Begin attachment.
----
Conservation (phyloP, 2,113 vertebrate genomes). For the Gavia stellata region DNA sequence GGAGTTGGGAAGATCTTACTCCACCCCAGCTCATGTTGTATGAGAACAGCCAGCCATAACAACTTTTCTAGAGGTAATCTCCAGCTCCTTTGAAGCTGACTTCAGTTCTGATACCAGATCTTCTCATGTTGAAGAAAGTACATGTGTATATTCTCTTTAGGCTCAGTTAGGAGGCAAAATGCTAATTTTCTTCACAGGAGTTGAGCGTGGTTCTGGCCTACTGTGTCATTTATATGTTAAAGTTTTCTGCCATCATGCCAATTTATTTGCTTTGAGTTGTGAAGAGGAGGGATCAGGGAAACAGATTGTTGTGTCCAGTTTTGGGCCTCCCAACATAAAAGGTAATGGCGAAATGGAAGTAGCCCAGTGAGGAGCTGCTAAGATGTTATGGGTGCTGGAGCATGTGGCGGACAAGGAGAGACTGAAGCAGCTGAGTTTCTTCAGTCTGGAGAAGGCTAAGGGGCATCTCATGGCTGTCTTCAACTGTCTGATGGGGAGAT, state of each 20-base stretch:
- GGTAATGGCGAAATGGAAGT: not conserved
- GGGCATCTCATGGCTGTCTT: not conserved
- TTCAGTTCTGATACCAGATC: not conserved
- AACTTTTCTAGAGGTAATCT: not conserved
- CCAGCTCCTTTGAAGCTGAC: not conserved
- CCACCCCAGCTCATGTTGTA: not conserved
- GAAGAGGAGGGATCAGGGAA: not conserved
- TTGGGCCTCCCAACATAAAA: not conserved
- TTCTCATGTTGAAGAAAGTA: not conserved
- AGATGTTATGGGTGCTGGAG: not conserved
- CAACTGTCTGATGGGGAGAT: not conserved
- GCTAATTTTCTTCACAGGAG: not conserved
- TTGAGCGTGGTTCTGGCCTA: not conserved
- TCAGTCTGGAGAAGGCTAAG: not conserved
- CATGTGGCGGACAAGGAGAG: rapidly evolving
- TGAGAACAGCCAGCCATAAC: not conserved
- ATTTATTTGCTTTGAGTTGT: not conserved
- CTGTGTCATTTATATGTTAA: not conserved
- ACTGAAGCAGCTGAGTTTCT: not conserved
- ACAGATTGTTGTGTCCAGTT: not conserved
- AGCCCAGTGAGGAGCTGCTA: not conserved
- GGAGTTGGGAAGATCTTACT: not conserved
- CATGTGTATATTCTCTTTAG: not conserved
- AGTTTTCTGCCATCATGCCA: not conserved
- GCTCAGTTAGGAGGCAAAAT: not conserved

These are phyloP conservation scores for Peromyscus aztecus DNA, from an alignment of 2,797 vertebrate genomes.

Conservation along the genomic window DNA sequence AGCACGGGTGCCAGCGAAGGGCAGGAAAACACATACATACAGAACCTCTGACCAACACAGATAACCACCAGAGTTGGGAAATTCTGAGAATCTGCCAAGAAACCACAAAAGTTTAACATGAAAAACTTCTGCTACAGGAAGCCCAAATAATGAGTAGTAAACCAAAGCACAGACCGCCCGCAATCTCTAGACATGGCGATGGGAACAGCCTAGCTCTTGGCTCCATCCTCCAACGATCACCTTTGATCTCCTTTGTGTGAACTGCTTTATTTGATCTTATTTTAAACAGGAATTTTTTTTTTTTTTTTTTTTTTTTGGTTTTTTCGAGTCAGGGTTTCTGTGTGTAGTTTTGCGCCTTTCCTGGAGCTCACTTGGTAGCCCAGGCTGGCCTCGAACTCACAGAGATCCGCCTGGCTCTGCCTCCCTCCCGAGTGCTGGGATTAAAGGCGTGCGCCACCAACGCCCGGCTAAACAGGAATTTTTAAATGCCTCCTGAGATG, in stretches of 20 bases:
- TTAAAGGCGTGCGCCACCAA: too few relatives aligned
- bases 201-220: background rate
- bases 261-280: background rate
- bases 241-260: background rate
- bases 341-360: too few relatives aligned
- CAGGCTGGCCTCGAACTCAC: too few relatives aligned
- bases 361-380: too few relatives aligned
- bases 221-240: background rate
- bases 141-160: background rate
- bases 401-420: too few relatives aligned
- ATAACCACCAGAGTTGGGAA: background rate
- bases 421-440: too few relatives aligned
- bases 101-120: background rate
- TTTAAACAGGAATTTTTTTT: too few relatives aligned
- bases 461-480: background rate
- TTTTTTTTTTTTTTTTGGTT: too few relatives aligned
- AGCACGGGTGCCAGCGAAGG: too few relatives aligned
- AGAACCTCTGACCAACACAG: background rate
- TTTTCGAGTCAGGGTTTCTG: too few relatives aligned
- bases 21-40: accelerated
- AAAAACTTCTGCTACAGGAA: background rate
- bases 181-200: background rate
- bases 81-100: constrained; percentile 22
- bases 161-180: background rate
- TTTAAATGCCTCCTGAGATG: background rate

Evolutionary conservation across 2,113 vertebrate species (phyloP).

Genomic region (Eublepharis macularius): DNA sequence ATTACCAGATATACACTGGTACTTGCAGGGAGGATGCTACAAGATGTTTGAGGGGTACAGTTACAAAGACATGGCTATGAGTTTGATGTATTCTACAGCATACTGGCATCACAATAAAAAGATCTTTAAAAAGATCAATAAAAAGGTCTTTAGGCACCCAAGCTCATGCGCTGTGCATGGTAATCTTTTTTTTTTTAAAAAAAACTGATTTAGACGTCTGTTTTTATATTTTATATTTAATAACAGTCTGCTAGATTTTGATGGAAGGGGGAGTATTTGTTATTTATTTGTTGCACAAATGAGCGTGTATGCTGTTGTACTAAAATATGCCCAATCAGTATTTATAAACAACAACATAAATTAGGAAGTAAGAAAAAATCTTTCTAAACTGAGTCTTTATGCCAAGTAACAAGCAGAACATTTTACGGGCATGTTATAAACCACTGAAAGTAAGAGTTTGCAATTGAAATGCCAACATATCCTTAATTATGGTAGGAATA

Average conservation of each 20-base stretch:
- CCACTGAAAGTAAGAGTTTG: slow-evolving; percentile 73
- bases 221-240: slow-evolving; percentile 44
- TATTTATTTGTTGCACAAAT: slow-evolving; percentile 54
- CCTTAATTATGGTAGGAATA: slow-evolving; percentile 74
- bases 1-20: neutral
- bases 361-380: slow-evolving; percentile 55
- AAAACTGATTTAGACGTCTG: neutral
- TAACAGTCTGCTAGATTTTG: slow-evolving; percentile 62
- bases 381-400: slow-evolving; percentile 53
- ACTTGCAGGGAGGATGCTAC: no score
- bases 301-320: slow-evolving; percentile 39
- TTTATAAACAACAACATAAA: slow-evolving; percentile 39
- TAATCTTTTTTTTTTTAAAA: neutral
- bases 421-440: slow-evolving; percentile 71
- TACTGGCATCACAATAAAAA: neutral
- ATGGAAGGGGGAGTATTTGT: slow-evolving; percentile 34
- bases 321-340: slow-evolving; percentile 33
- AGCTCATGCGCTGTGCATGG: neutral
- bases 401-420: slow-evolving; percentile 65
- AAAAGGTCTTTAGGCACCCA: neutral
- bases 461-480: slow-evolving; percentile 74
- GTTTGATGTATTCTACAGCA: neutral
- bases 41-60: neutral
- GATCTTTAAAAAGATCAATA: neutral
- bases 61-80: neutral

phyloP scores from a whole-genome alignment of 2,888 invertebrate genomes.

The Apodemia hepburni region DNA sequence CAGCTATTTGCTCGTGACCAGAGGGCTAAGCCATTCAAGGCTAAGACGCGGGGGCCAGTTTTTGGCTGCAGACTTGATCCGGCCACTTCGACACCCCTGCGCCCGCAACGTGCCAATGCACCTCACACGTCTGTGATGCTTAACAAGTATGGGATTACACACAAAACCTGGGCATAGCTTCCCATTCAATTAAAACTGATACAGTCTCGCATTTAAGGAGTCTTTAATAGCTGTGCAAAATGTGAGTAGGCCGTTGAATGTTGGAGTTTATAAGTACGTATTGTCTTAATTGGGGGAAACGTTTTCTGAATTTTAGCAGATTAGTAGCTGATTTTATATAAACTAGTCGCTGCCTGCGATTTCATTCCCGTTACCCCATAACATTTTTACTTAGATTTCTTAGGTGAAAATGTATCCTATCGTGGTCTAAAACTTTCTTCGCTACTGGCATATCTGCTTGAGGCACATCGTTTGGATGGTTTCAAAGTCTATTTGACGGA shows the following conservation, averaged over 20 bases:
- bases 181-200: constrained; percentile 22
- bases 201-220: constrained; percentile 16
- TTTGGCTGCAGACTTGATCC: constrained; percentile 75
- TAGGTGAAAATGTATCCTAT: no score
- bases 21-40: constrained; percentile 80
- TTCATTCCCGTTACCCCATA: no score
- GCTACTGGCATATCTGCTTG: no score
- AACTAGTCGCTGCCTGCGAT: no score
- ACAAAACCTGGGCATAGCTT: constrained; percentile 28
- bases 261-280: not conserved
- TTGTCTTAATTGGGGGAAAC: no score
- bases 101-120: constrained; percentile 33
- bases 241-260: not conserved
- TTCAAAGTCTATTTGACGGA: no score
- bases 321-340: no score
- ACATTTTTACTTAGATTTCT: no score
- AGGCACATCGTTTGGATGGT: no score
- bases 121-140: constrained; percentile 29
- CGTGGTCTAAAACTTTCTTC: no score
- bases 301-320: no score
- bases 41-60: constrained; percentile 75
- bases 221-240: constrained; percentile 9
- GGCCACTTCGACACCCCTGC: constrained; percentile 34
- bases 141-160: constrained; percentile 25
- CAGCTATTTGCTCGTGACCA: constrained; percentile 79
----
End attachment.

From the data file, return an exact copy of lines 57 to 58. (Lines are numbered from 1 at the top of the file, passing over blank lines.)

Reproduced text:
- CCACTGAAAGTAAGAGTTTG: slow-evolving; percentile 73
- bases 221-240: slow-evolving; percentile 44